National identity is based on the «I am the Other» attitude, on the recognition of the «Other», and in this respect it is especially consonant with the current situation of cultural diversity. At the same time, we note that in the modern, dynamically changing world there is a shift and erasure of the faces that once divided «their own» from «alien». The «we» category takes on a wider meaning. Characteristics that once seemed «alien» become more familiar. Awareness of the diversity of cultures, identities, not as a threat, but as the reality of the world should serve as «overcoming barriers» in the name of a dialogue among civilizations.

Thus, national identity is the most intensively used category in the analysis of social interaction, social communication. This concept at the end of the twentieth century finally entrenched in the social- philosophical discourse. National identity is associated with the concepts of identity, continuity, sustainability, identification and awareness of their belonging to a certain community and is characterized by qualitative certainty. Its essence goes beyond the individual and concerns the very identity of the social system.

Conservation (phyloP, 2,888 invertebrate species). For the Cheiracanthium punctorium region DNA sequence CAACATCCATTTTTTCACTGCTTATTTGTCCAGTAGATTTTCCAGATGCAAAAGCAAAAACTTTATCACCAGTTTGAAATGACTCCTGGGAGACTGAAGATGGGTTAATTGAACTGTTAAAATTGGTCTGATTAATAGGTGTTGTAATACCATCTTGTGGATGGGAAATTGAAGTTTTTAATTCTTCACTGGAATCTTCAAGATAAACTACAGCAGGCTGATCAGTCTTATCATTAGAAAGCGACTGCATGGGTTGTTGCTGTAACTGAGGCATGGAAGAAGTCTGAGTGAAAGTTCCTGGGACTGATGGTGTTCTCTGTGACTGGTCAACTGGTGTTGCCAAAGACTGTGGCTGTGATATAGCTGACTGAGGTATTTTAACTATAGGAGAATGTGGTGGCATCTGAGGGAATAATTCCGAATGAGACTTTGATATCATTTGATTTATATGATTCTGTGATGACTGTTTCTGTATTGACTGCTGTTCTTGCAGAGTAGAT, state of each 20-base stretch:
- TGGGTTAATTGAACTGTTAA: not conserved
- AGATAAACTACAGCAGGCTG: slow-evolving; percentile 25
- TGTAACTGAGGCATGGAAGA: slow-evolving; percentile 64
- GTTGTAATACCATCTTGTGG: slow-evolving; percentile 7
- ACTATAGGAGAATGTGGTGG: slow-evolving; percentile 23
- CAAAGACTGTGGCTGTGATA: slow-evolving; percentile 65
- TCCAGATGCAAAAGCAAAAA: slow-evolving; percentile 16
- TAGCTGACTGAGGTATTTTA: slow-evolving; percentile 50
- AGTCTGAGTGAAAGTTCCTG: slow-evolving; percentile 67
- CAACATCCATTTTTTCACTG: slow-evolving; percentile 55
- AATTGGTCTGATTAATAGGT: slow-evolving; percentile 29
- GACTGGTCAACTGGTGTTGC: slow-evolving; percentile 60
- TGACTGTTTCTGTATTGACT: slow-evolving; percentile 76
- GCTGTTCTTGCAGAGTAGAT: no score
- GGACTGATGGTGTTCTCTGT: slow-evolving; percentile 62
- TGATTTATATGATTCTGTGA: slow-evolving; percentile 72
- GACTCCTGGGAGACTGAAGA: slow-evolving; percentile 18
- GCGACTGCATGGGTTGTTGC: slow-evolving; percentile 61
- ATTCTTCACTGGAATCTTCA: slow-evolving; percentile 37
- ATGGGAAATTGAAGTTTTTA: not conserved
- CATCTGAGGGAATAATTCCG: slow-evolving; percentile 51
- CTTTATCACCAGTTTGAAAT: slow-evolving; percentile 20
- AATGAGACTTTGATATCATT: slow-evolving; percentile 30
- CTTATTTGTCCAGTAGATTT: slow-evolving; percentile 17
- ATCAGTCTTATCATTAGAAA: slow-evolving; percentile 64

Just as their nomadic ancestors were able to syncretise Islam with shamanistic practices, so it is possible that contemporary Central Asians will be able to retain a layered sense of national identity in conjunction with traditional identities. Conversely, it is doubtful that further industrialisation will simply dilute traditional identities — the qualitative shift that enabled national subjectivities to emerge has already been made. Аnd they will feel forced to do so because the layering of identity is a lived reality right down to the level of the face-to-face rather than simply action based on their own invented traditions.



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Year: 2019
City: Karaganda
Category: History